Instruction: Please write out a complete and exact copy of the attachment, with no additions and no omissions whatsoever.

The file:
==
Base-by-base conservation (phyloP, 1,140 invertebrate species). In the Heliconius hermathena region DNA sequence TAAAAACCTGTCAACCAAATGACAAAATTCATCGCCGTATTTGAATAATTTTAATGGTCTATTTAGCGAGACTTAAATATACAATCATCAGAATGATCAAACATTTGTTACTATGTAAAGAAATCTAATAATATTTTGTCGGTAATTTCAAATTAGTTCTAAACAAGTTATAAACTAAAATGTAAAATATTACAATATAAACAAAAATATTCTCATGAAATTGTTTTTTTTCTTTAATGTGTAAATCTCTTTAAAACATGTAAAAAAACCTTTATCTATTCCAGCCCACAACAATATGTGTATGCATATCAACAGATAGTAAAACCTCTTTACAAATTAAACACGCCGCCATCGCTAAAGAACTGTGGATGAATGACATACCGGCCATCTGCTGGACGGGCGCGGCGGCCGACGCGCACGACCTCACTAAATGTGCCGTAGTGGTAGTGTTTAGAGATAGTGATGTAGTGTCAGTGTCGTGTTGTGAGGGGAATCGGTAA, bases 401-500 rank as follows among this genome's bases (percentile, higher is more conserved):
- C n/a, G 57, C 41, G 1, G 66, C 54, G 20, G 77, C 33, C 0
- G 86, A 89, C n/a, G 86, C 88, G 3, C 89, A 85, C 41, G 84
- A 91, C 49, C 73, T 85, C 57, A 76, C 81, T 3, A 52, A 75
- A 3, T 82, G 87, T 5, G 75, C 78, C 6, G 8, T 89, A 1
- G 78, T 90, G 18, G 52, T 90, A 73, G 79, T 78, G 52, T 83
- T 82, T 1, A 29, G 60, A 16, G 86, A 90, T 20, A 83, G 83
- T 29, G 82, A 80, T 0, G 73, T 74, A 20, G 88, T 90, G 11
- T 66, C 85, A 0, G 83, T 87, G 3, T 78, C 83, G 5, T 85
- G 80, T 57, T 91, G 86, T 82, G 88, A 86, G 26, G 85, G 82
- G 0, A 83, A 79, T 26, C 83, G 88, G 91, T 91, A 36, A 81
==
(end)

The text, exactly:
Base-by-base conservation (phyloP, 1,140 invertebrate species). In the Heliconius hermathena region DNA sequence TAAAAACCTGTCAACCAAATGACAAAATTCATCGCCGTATTTGAATAATTTTAATGGTCTATTTAGCGAGACTTAAATATACAATCATCAGAATGATCAAACATTTGTTACTATGTAAAGAAATCTAATAATATTTTGTCGGTAATTTCAAATTAGTTCTAAACAAGTTATAAACTAAAATGTAAAATATTACAATATAAACAAAAATATTCTCATGAAATTGTTTTTTTTCTTTAATGTGTAAATCTCTTTAAAACATGTAAAAAAACCTTTATCTATTCCAGCCCACAACAATATGTGTATGCATATCAACAGATAGTAAAACCTCTTTACAAATTAAACACGCCGCCATCGCTAAAGAACTGTGGATGAATGACATACCGGCCATCTGCTGGACGGGCGCGGCGGCCGACGCGCACGACCTCACTAAATGTGCCGTAGTGGTAGTGTTTAGAGATAGTGATGTAGTGTCAGTGTCGTGTTGTGAGGGGAATCGGTAA, bases 401-500 rank as follows among this genome's bases (percentile, higher is more conserved):
- C n/a, G 57, C 41, G 1, G 66, C 54, G 20, G 77, C 33, C 0
- G 86, A 89, C n/a, G 86, C 88, G 3, C 89, A 85, C 41, G 84
- A 91, C 49, C 73, T 85, C 57, A 76, C 81, T 3, A 52, A 75
- A 3, T 82, G 87, T 5, G 75, C 78, C 6, G 8, T 89, A 1
- G 78, T 90, G 18, G 52, T 90, A 73, G 79, T 78, G 52, T 83
- T 82, T 1, A 29, G 60, A 16, G 86, A 90, T 20, A 83, G 83
- T 29, G 82, A 80, T 0, G 73, T 74, A 20, G 88, T 90, G 11
- T 66, C 85, A 0, G 83, T 87, G 3, T 78, C 83, G 5, T 85
- G 80, T 57, T 91, G 86, T 82, G 88, A 86, G 26, G 85, G 82
- G 0, A 83, A 79, T 26, C 83, G 88, G 91, T 91, A 36, A 81